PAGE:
Thursday September 1, 2016
How do you describe the taste of elderberries… unique! However, they are also very healthy for you. Their dark color belies the antioxidants packed inside & elderberry syrup is used as an immune booster. This week marks the first time elderberries will show up in our CSA farm shares!
How do I describe the farm staff that’s been working with us this past year… unique! However, they have been soooo good for the farm! Abby is relentless in her hard-working spirit, always asking, “What’s next?” We’ve gotten so much done in the last year, just because of Abby’s hard work! Then Patrick, he is really amazing at networking, always connecting new people, resources, & opportunities to the farm. The sense of community at the farm, along with our sales to restaurants around the city have both grown incredibly, all because of Patrick’s work!
For both Patrick & Abby, this week marks the official end of a year of service with 5 Loaves Farm. We will miss the unique & extremely valuable talents they brought to the farm, but are excited to see where they get applied next!
Check out below as they share a bit from their time here at the farm:
Abby Erlanson –
“Someone once suggested that perhaps the best translation of Selah!—the Hebrew word we find sprinkled like seasoning throughout the Psalms—is ‘Shut up! And pay attention!’”
I stumbled across this quote last fall in Michael Yankoski’s book The Sacred Year. I had arrived at the farm a few weeks earlier, eager to get seeds in the ground and dirt under my fingernails. I was doing lots of shutting up and paying attention, but it was the practical, what-am-I-getting-myself-into kind (What’s a shuffle hoe? How do you cut greens? Who are the Buffalo Bills?). Reading the quote again, however, after twelve months on the farm, I wonder if this whole year has been a Selah! from God—a time to shut up and pay attention.
To tomatoes, for instance. I had never, I confess, truly contemplated a tomato before this year. I didn’t know the satisfaction of glimpsing the first red tomatoes among the jungle of leaves. I hadn’t tasted the difference between sunny, sweet orange cherry tomatoes and sharp, strong red ones. I wouldn’t have been able to describe the pleasure of pruning tomato vines with hands caked in the plants’ pungent, fluorescent green residue.
Or, as another example, to people. The variety of characters hanging around this handful of city lots astounds me. Whether by a new face or a new story, I’m frequently pushed to notice—to pay attention—and challenged to shut up my own opinions for a minute and just listen.
My list goes on, well beyond the customary length of a blog post or the patience of a blog reader. I hope it will continue to grow. As the writers of the psalms knew—or so Yankoski implies—it’s a good thing when God tells you to shut up and pay attention.
Patrick Kruse –
My mind works in similes. You ask me what it was like to feel God’s presence. It’s like having every lonely craving your soul is ashamed to express met all at once. Something you never thought possible but always hoped would happen is met in a moment of time. You ask me what it’s like to ride wooden roller coaster. It’s kind of like the opposite of an electric chair. You could call it a laughter chair. Hopefully by the end of the ride, your serious expression has been shaken out and exorcised properly for the demon that it is. You ask me what it’s like to work on 5 Loaves Farm. Well it’s probably a mix of God’s presence and a wooden roller coaster with unfortunate instances of being occasionally thrown from the ride and the unfortunate presence of fellow riders who occasionally behave like fire-breathing dragons.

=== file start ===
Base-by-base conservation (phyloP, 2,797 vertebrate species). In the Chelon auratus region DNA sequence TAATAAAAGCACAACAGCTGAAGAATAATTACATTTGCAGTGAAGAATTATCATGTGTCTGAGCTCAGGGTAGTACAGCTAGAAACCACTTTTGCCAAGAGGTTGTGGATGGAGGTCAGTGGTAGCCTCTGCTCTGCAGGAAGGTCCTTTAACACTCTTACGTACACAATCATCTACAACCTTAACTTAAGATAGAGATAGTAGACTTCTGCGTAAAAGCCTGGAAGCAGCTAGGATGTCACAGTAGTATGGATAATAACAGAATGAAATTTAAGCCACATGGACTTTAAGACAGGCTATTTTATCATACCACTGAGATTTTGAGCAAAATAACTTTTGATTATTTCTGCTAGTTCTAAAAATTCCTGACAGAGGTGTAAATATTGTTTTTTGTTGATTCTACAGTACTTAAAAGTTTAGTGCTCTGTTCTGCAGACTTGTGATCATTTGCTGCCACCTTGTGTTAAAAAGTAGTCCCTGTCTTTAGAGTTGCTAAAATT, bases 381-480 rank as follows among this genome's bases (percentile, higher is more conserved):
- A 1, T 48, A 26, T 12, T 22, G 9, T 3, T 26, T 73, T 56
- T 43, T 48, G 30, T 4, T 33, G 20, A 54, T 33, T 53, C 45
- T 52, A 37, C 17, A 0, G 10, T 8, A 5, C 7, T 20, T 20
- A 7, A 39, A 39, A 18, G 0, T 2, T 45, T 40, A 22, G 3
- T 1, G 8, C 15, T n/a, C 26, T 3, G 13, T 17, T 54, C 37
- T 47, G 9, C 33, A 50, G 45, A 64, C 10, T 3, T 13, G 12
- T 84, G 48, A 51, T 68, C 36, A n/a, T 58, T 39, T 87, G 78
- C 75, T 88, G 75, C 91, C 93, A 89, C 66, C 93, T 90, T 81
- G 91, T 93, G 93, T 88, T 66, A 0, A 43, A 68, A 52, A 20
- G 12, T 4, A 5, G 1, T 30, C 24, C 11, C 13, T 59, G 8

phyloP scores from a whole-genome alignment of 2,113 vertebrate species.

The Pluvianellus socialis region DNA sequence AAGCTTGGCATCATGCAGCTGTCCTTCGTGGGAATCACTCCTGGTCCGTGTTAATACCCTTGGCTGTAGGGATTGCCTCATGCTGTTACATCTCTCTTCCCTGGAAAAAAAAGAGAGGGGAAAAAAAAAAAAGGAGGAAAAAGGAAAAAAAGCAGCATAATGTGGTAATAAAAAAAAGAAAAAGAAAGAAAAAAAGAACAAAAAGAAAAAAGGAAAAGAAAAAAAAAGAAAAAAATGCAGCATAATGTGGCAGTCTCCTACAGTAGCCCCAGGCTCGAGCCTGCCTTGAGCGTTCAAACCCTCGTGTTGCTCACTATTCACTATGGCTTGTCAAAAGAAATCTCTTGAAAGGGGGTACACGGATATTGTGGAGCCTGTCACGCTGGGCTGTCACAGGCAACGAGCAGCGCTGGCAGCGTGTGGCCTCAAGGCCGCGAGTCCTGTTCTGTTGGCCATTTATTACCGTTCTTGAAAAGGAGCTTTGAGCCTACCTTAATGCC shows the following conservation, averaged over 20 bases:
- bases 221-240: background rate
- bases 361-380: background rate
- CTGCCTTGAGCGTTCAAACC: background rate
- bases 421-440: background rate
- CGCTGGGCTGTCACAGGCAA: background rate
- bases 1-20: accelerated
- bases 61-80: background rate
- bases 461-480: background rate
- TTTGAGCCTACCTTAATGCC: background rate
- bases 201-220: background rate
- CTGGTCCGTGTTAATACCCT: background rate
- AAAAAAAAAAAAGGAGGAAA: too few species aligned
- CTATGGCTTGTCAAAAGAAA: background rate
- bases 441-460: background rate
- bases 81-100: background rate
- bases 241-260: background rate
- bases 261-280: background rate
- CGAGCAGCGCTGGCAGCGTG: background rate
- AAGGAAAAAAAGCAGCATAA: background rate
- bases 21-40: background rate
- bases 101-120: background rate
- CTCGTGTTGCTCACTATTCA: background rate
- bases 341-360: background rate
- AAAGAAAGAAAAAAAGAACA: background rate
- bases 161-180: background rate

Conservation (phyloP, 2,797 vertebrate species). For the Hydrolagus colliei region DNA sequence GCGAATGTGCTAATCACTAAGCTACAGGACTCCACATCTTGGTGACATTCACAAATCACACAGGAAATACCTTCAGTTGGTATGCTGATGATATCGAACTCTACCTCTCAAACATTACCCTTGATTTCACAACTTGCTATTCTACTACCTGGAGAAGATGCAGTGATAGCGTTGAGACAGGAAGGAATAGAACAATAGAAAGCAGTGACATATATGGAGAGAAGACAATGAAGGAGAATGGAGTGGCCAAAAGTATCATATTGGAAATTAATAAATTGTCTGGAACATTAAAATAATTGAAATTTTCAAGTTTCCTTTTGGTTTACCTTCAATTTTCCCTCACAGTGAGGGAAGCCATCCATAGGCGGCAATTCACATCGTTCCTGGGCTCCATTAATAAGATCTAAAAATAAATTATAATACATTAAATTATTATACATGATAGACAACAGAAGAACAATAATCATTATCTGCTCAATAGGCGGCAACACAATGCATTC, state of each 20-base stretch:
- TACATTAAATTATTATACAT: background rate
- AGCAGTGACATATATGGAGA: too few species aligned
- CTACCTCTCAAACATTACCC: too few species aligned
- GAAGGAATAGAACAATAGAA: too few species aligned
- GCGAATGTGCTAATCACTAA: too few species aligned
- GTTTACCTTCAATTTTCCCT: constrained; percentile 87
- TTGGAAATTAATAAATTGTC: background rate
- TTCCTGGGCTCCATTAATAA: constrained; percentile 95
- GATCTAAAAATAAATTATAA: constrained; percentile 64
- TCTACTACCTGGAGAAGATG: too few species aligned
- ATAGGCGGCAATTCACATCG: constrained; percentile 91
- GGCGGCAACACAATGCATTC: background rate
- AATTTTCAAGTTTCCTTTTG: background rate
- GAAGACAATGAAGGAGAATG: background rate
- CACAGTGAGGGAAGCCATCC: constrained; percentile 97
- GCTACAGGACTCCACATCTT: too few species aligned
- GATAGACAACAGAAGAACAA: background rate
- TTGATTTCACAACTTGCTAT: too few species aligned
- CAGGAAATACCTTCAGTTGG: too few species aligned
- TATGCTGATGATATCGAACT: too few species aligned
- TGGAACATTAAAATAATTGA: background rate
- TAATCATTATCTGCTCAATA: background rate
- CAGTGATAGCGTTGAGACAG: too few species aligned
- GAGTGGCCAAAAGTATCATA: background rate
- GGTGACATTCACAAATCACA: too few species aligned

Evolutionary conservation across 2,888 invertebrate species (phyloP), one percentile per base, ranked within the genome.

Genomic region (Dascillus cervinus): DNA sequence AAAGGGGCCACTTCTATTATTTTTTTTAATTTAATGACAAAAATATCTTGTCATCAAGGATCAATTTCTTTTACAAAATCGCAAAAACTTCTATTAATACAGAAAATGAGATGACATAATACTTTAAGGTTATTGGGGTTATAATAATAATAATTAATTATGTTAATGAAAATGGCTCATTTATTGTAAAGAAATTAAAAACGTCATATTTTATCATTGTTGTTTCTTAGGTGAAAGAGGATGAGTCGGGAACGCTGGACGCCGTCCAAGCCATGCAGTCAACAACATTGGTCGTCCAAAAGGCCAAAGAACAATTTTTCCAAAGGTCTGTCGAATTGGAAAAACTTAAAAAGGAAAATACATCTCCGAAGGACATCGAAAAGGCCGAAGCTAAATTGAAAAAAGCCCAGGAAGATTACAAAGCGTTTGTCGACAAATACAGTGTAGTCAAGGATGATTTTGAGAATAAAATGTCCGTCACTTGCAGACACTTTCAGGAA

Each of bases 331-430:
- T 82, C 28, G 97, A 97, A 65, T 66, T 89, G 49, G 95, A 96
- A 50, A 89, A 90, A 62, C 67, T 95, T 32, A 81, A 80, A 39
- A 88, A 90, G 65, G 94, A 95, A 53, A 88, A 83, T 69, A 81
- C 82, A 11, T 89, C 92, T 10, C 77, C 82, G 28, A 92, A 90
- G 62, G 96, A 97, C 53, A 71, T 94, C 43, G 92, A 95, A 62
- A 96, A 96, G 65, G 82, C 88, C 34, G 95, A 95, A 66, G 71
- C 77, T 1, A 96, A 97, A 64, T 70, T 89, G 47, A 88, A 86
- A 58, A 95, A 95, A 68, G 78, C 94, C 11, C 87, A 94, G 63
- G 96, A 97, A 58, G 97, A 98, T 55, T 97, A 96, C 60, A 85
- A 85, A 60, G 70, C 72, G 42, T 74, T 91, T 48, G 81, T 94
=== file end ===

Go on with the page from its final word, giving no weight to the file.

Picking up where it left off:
Speaking of fire-breathing dragons, a mythical character on the farm is a dragon (some say he’s part man) named Trogdor the Burninator. The common verb associated with Trogdor is the verb, “to burninate”. Trogdor burninates countrysides, peasants, and thatch-roofed cottages while a rock guitar soars in the background. He was somewhat of an internet sensation in the early 2000s and one day while Abby and I were transplanting spinach on the farm, I had Trogdor’s inescapably catchy song rise from the depths a long-forgotten part of my mind. I almost wanted to start singing it but quickly remembered that dragons are best met with proper introductions. So I pulled out my phone and subjected her to the life-changing video and a song that would forever remain etched in the contours of her brain pathways. Sure enough, one Friday some span of time later, Abby’s voice came crying out through the thick summer air of the farm, “TRODGORRRRR!” Jessica, one of our regular volunteers, looked at us incredulously and asked, “What did you do to her?!”
That is a good question to ask of the farm. What did it do to us? Because we are certainly a little crazier and some would say less emotional stable than when we started working there. The farm brought us closer to a God who delights in destroying all our pretty little plans that we mistakenly think are going to make us happy. We experienced this together and were there to forgive each other for yelling at each other, not giving each other space, not communicating well or at all, and not being silent when we need to. We kept making mistakes and we kept forgiving each other. Over and over and over and over again. What was the farm doing to us? Little did we know it was laying a foundation. It wasn’t long until the winter had passed and there would be days when one of us was missing and we realized something unexpected. We missed each other. We realized that without one person there, the farm wasn’t the same. This taught us to treasure one another’s presence and to enjoy it for the gift that it is. All this finally set the stage for being able to truly enjoy being together, whether things were going well or not.